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When Certified Smart Meters Still Give Wildly Inaccurate Readings

David Thorpe's picture

Writer for Energy Post, The Fifth Estate, author of Earthscan Expert Guides to Solar Technology, Sustainable Home Refurbishment, Energy Management for Buildings and Industry, The One Planet...

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  • May 19, 2017

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How can you trust a smart meter when you know that it gives wrong readings – even though it has passed the certification tests?

Some meters currently on the market containing the technology now known to fail.

Smart meters can provide electricity readings up to six times higher than actual levels, according to a new study. These meters have passed standards tests. However these tests have failed to identify faults because the meters contain components not designed to measure some of the latest devices in use, and the standards have not yet caught up with this.

It’s often been a mantra of energy efficiency that “what gets measured gets saved”. But what if the meters used for measuring energy give faulty readings? Two recent market studies have found that such meters are relatively common.

One study by scientists at the Dutch University of Twente found that smart meters can provide electricity readings that are up to six times higher than actual levels.

This unreliability is especially prevalent when monitoring the outputs of LED lighting when they are combined with dimmers.

Tests found that 60 per cent of the meters tested frequently gave results as much as 582 per cent (almost six times) the actual energy use, while some of the meters under-recorded consumption by up to 30 per cent.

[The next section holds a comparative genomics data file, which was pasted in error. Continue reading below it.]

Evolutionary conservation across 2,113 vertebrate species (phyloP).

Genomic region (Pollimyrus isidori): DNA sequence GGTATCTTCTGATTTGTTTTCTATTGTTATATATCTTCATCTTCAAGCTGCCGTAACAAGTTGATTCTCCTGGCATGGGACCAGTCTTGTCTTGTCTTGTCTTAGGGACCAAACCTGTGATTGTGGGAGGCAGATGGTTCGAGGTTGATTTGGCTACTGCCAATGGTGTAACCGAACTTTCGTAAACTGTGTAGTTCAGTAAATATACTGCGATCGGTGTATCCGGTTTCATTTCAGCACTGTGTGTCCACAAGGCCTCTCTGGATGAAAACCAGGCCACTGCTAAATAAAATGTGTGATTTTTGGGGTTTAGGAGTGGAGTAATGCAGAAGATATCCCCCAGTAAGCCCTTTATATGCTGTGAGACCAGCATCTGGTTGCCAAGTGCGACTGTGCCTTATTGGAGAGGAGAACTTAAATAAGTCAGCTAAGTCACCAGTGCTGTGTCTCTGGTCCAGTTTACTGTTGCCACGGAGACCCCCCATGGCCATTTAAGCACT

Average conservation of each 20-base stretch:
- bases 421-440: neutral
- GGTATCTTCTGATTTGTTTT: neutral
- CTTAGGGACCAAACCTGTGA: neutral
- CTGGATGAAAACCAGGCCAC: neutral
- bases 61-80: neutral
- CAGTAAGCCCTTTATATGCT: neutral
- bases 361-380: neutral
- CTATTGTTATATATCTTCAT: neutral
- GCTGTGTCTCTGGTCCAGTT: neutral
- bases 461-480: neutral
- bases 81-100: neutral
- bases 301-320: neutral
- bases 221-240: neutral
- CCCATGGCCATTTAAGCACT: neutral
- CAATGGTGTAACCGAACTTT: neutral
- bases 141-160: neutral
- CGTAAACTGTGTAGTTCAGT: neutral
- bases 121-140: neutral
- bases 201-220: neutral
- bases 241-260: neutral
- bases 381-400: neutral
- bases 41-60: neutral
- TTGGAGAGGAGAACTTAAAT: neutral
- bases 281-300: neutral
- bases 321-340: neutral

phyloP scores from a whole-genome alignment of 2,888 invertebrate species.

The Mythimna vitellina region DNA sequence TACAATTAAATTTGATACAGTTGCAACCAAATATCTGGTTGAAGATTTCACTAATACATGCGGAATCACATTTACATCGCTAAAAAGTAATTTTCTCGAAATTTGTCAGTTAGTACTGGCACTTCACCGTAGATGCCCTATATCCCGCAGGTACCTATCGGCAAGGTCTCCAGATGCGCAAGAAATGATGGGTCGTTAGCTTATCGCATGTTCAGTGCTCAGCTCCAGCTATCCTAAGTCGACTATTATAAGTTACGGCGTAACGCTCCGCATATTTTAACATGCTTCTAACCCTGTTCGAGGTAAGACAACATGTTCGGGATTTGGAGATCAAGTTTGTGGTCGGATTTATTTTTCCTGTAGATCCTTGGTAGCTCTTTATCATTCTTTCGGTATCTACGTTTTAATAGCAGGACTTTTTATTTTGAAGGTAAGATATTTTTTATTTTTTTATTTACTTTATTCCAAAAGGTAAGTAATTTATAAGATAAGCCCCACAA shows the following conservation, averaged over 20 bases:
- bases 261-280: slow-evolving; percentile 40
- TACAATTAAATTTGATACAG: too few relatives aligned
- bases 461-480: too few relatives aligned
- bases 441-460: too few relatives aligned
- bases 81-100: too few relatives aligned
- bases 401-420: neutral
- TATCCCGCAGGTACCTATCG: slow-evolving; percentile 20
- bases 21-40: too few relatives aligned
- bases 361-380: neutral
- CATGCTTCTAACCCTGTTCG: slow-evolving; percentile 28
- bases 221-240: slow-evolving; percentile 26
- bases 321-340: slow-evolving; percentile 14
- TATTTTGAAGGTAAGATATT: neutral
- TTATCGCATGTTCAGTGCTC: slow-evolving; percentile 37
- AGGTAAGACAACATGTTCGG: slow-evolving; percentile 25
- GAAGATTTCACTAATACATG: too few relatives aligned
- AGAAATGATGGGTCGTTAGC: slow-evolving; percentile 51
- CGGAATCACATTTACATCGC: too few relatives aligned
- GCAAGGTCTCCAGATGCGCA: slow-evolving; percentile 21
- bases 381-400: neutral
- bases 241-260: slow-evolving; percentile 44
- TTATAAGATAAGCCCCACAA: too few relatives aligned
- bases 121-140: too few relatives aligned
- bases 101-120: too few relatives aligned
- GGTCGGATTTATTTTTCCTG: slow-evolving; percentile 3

Many types of LEDs have not been designed to be used with dimmers, but even those that did generated false readings in some meters. The electricity being consumed has an erratic waveform and many of the meters tested were unable to process this, which caused the inaccurate results.

“Okay, these were laboratory tests, but we deliberately avoided using exceptional conditions,” University of Twente PhD student Cees Keyer said. “For example, a dimmer and 50 bulbs, while an average household has 47 bulbs.”

The researchers dismantled the energy meters tested and discovered the ones giving excessively high readings contained a Rogowski coil current sensor. The meters giving a lower than actual deviation were fitted with a Hall effect-based current sensor.

Frank Leferink, professor of electromagnetic compatibility at the University of Twente, said: “The energy meters we tested meet all the legal requirements and are certified. These requirements, however, have not made sufficient allowance for modern switching devices”.

The standardised test for meters does not make allowance for waveform-contaminating power-consuming appliances. As a result, according to the researchers, it is an unsuitable method for testing meters. Professor Leferink and Mr Keyer advise any consumers who doubt their meter readings to contact their supplier.